Is text messaging becoming the junk food of communication? One study from the University of Wisconsin says the digital transmissions are no substitution for talking.
Researchers measured hormone levels in a group of girls and discovered that those who talked to their mothers in person or on the phone produced more of the positive-feeling chemical oxytocin. There is no benefit offered via text.
Yet, new statistics from Pew suggest that teenagers would rather text than talk, but the fast, snack-sized messages miss out on the nutrition offered by real conversation.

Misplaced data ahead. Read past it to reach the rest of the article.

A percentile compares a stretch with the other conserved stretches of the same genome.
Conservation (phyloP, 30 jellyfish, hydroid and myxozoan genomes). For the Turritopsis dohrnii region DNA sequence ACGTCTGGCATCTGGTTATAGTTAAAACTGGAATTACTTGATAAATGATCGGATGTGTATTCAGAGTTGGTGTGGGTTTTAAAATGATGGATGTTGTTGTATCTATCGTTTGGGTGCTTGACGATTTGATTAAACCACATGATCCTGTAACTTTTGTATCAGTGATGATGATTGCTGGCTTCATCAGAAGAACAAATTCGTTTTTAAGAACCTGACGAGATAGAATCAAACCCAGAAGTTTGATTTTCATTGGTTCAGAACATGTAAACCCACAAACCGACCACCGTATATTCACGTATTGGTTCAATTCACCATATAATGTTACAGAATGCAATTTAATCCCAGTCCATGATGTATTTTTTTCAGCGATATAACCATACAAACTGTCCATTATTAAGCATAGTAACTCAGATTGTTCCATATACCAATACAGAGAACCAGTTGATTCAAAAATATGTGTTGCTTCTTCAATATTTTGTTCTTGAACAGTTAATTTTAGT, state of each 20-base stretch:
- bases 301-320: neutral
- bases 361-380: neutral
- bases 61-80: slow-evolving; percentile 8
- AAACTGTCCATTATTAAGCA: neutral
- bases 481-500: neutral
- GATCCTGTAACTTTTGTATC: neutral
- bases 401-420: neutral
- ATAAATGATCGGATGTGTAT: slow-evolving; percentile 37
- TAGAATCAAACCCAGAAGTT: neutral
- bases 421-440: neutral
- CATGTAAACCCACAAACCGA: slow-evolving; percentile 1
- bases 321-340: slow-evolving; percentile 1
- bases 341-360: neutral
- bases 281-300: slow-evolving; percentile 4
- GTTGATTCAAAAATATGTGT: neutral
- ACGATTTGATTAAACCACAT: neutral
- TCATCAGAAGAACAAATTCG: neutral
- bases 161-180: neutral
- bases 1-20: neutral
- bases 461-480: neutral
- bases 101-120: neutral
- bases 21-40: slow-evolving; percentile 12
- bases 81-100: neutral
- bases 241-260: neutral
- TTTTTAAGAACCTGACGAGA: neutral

According to Pew research, 75 percent of teens own phones and a third of them send 100 text messages or more each day. That means texting is the most common way teenagers communicate, preferred over e-mail, phone calls -- even face-to-face chats.